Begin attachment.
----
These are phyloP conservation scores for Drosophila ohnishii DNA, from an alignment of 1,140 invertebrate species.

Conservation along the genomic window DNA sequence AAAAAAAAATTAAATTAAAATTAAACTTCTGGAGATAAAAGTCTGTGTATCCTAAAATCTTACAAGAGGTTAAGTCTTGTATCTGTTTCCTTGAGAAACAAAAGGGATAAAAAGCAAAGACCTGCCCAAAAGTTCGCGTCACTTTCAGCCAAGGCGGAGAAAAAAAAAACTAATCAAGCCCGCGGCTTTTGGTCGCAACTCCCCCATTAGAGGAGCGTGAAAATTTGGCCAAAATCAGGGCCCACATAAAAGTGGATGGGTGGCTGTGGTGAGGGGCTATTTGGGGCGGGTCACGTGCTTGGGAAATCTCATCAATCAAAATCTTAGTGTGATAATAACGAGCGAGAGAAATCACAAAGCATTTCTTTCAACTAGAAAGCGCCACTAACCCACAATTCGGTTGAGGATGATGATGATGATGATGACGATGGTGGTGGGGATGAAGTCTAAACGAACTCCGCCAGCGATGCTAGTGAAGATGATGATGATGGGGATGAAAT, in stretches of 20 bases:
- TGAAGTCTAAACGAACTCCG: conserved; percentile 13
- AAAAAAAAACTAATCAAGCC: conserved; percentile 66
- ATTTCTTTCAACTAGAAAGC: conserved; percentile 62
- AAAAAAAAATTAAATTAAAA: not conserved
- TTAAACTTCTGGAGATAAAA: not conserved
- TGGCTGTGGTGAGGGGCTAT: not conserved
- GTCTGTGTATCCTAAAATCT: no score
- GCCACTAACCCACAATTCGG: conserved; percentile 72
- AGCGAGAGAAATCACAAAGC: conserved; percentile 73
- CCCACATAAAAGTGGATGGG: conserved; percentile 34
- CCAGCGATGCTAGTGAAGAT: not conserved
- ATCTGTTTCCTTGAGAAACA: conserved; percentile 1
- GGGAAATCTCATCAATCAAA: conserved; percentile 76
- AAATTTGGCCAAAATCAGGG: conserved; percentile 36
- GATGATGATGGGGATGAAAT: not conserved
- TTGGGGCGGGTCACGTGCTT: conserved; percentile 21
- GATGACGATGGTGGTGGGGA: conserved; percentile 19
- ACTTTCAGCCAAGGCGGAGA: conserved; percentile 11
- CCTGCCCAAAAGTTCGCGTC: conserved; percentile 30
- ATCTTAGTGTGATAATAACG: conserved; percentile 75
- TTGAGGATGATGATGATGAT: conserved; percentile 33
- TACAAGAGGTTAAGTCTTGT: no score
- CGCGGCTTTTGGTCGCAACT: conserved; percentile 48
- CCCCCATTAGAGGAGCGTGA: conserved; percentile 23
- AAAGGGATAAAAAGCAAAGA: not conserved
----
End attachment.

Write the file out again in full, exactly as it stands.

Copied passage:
These are phyloP conservation scores for Drosophila ohnishii DNA, from an alignment of 1,140 invertebrate species.

Conservation along the genomic window DNA sequence AAAAAAAAATTAAATTAAAATTAAACTTCTGGAGATAAAAGTCTGTGTATCCTAAAATCTTACAAGAGGTTAAGTCTTGTATCTGTTTCCTTGAGAAACAAAAGGGATAAAAAGCAAAGACCTGCCCAAAAGTTCGCGTCACTTTCAGCCAAGGCGGAGAAAAAAAAAACTAATCAAGCCCGCGGCTTTTGGTCGCAACTCCCCCATTAGAGGAGCGTGAAAATTTGGCCAAAATCAGGGCCCACATAAAAGTGGATGGGTGGCTGTGGTGAGGGGCTATTTGGGGCGGGTCACGTGCTTGGGAAATCTCATCAATCAAAATCTTAGTGTGATAATAACGAGCGAGAGAAATCACAAAGCATTTCTTTCAACTAGAAAGCGCCACTAACCCACAATTCGGTTGAGGATGATGATGATGATGATGACGATGGTGGTGGGGATGAAGTCTAAACGAACTCCGCCAGCGATGCTAGTGAAGATGATGATGATGGGGATGAAAT, in stretches of 20 bases:
- TGAAGTCTAAACGAACTCCG: conserved; percentile 13
- AAAAAAAAACTAATCAAGCC: conserved; percentile 66
- ATTTCTTTCAACTAGAAAGC: conserved; percentile 62
- AAAAAAAAATTAAATTAAAA: not conserved
- TTAAACTTCTGGAGATAAAA: not conserved
- TGGCTGTGGTGAGGGGCTAT: not conserved
- GTCTGTGTATCCTAAAATCT: no score
- GCCACTAACCCACAATTCGG: conserved; percentile 72
- AGCGAGAGAAATCACAAAGC: conserved; percentile 73
- CCCACATAAAAGTGGATGGG: conserved; percentile 34
- CCAGCGATGCTAGTGAAGAT: not conserved
- ATCTGTTTCCTTGAGAAACA: conserved; percentile 1
- GGGAAATCTCATCAATCAAA: conserved; percentile 76
- AAATTTGGCCAAAATCAGGG: conserved; percentile 36
- GATGATGATGGGGATGAAAT: not conserved
- TTGGGGCGGGTCACGTGCTT: conserved; percentile 21
- GATGACGATGGTGGTGGGGA: conserved; percentile 19
- ACTTTCAGCCAAGGCGGAGA: conserved; percentile 11
- CCTGCCCAAAAGTTCGCGTC: conserved; percentile 30
- ATCTTAGTGTGATAATAACG: conserved; percentile 75
- TTGAGGATGATGATGATGAT: conserved; percentile 33
- TACAAGAGGTTAAGTCTTGT: no score
- CGCGGCTTTTGGTCGCAACT: conserved; percentile 48
- CCCCCATTAGAGGAGCGTGA: conserved; percentile 23
- AAAGGGATAAAAAGCAAAGA: not conserved